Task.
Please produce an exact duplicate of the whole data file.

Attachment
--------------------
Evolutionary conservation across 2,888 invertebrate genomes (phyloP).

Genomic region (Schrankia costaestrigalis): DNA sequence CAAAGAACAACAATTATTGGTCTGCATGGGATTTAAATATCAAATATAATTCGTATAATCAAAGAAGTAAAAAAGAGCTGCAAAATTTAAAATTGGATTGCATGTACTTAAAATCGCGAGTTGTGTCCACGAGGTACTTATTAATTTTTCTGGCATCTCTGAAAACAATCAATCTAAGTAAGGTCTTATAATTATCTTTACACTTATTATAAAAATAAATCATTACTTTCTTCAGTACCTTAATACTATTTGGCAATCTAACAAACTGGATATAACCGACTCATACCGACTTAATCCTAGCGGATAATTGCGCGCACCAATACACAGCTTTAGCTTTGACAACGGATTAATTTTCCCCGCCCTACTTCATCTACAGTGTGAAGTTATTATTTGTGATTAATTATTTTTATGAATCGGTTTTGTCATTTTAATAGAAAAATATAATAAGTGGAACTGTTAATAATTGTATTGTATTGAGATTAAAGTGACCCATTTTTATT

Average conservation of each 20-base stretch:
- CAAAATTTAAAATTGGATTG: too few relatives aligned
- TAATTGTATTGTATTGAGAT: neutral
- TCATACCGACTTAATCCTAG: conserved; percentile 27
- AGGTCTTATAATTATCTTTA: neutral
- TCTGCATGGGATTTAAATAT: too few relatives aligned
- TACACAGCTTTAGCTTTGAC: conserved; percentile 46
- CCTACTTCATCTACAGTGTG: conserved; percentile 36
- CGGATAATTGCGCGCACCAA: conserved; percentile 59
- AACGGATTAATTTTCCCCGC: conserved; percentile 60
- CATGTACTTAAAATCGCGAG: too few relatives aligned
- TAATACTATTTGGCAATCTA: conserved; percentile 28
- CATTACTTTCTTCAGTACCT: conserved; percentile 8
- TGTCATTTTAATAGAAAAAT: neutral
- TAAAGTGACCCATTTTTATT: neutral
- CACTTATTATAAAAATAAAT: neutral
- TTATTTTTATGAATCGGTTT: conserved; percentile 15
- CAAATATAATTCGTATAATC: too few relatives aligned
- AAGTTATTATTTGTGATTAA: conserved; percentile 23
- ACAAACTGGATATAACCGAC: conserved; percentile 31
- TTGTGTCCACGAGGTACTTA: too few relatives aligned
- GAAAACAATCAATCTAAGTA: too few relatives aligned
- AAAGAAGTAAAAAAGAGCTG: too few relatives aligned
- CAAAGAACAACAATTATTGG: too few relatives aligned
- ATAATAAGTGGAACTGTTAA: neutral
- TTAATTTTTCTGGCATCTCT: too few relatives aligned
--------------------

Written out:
Evolutionary conservation across 2,888 invertebrate genomes (phyloP).

Genomic region (Schrankia costaestrigalis): DNA sequence CAAAGAACAACAATTATTGGTCTGCATGGGATTTAAATATCAAATATAATTCGTATAATCAAAGAAGTAAAAAAGAGCTGCAAAATTTAAAATTGGATTGCATGTACTTAAAATCGCGAGTTGTGTCCACGAGGTACTTATTAATTTTTCTGGCATCTCTGAAAACAATCAATCTAAGTAAGGTCTTATAATTATCTTTACACTTATTATAAAAATAAATCATTACTTTCTTCAGTACCTTAATACTATTTGGCAATCTAACAAACTGGATATAACCGACTCATACCGACTTAATCCTAGCGGATAATTGCGCGCACCAATACACAGCTTTAGCTTTGACAACGGATTAATTTTCCCCGCCCTACTTCATCTACAGTGTGAAGTTATTATTTGTGATTAATTATTTTTATGAATCGGTTTTGTCATTTTAATAGAAAAATATAATAAGTGGAACTGTTAATAATTGTATTGTATTGAGATTAAAGTGACCCATTTTTATT

Average conservation of each 20-base stretch:
- CAAAATTTAAAATTGGATTG: too few relatives aligned
- TAATTGTATTGTATTGAGAT: neutral
- TCATACCGACTTAATCCTAG: conserved; percentile 27
- AGGTCTTATAATTATCTTTA: neutral
- TCTGCATGGGATTTAAATAT: too few relatives aligned
- TACACAGCTTTAGCTTTGAC: conserved; percentile 46
- CCTACTTCATCTACAGTGTG: conserved; percentile 36
- CGGATAATTGCGCGCACCAA: conserved; percentile 59
- AACGGATTAATTTTCCCCGC: conserved; percentile 60
- CATGTACTTAAAATCGCGAG: too few relatives aligned
- TAATACTATTTGGCAATCTA: conserved; percentile 28
- CATTACTTTCTTCAGTACCT: conserved; percentile 8
- TGTCATTTTAATAGAAAAAT: neutral
- TAAAGTGACCCATTTTTATT: neutral
- CACTTATTATAAAAATAAAT: neutral
- TTATTTTTATGAATCGGTTT: conserved; percentile 15
- CAAATATAATTCGTATAATC: too few relatives aligned
- AAGTTATTATTTGTGATTAA: conserved; percentile 23
- ACAAACTGGATATAACCGAC: conserved; percentile 31
- TTGTGTCCACGAGGTACTTA: too few relatives aligned
- GAAAACAATCAATCTAAGTA: too few relatives aligned
- AAAGAAGTAAAAAAGAGCTG: too few relatives aligned
- CAAAGAACAACAATTATTGG: too few relatives aligned
- ATAATAAGTGGAACTGTTAA: neutral
- TTAATTTTTCTGGCATCTCT: too few relatives aligned